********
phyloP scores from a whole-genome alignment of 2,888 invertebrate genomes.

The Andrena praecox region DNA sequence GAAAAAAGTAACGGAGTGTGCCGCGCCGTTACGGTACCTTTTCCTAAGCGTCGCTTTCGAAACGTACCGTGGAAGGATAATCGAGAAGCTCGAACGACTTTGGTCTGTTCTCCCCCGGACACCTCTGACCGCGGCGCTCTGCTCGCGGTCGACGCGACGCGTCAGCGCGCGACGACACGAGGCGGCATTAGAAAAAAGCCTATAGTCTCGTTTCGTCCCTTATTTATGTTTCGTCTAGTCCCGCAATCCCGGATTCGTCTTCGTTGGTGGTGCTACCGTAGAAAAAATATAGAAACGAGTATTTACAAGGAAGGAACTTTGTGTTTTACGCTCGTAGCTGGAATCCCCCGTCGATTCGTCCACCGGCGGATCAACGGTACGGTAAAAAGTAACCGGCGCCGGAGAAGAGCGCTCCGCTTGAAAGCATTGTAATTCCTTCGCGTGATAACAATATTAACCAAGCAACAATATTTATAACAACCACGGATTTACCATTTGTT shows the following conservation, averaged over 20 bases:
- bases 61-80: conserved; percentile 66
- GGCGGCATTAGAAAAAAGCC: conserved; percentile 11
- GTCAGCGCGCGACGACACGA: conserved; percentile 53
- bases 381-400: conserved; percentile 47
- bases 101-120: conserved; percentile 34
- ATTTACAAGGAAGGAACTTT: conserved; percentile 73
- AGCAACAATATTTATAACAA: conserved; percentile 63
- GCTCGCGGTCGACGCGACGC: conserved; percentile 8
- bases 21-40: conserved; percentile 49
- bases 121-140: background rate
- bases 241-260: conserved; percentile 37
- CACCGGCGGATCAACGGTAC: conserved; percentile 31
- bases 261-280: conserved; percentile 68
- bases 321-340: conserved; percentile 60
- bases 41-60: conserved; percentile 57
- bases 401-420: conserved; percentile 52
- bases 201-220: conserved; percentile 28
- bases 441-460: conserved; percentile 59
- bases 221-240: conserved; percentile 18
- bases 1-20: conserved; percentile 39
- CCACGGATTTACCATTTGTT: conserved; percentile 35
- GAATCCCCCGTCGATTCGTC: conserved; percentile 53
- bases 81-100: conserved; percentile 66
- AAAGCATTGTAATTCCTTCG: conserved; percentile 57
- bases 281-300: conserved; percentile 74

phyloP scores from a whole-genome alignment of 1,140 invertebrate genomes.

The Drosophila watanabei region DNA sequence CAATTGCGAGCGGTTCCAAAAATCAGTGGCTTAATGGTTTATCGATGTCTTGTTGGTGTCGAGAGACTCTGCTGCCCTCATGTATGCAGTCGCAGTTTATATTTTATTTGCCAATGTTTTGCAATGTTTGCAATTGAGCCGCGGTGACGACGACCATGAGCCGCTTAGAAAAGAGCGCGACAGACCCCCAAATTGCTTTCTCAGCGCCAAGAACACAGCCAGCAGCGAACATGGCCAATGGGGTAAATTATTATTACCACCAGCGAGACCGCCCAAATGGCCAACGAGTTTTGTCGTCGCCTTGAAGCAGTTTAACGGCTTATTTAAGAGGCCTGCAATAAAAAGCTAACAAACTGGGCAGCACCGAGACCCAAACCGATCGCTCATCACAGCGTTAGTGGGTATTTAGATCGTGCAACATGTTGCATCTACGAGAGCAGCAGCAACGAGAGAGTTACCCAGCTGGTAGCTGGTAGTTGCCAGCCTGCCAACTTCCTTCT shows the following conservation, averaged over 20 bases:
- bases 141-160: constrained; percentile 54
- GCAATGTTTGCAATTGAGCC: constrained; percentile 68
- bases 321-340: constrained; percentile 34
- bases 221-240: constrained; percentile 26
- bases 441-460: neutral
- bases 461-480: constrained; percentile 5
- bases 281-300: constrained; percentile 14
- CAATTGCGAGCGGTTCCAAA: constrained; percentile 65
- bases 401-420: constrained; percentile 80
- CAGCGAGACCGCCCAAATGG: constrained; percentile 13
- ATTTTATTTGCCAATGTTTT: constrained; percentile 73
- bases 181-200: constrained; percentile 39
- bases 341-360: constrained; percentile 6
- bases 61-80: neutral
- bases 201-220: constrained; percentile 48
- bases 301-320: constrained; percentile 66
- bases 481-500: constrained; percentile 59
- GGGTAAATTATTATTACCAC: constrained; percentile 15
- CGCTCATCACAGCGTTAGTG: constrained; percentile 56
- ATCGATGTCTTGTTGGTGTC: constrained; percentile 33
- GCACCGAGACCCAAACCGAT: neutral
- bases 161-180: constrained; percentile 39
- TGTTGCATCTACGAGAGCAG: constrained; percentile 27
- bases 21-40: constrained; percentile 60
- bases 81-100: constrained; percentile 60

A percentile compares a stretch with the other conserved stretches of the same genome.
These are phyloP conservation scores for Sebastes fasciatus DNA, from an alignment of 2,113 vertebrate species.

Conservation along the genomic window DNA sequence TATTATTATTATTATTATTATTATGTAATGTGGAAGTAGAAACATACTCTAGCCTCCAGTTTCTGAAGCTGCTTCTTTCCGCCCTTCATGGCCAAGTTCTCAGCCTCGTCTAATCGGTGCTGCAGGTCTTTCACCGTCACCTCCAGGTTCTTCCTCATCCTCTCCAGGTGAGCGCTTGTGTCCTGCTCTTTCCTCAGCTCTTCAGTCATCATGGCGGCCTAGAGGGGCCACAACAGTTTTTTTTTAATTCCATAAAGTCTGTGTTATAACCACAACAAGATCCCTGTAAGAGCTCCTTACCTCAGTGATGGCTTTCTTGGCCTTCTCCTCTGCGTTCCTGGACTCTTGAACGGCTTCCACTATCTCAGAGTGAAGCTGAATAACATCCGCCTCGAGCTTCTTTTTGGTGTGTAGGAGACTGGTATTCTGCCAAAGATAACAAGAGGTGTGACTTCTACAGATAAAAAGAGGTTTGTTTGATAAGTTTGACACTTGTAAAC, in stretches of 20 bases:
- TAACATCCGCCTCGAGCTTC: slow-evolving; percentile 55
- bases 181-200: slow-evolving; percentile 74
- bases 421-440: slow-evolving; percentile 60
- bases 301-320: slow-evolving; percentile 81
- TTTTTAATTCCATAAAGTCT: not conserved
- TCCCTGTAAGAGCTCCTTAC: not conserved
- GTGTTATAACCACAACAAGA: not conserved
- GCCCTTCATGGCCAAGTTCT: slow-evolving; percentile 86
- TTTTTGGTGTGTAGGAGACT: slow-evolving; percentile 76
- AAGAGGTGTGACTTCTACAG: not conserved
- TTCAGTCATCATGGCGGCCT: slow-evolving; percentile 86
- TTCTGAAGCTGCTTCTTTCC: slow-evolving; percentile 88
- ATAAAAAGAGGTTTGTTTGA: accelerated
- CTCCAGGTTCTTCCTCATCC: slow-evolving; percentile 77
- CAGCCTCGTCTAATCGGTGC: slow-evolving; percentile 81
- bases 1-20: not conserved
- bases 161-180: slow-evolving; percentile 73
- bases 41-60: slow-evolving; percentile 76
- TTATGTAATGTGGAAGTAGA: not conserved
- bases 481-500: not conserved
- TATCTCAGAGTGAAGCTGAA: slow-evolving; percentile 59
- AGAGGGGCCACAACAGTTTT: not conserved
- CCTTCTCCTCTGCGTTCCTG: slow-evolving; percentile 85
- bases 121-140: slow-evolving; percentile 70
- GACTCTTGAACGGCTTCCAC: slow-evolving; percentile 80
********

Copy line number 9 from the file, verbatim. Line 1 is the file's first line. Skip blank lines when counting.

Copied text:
- AGCAACAATATTTATAACAA: conserved; percentile 63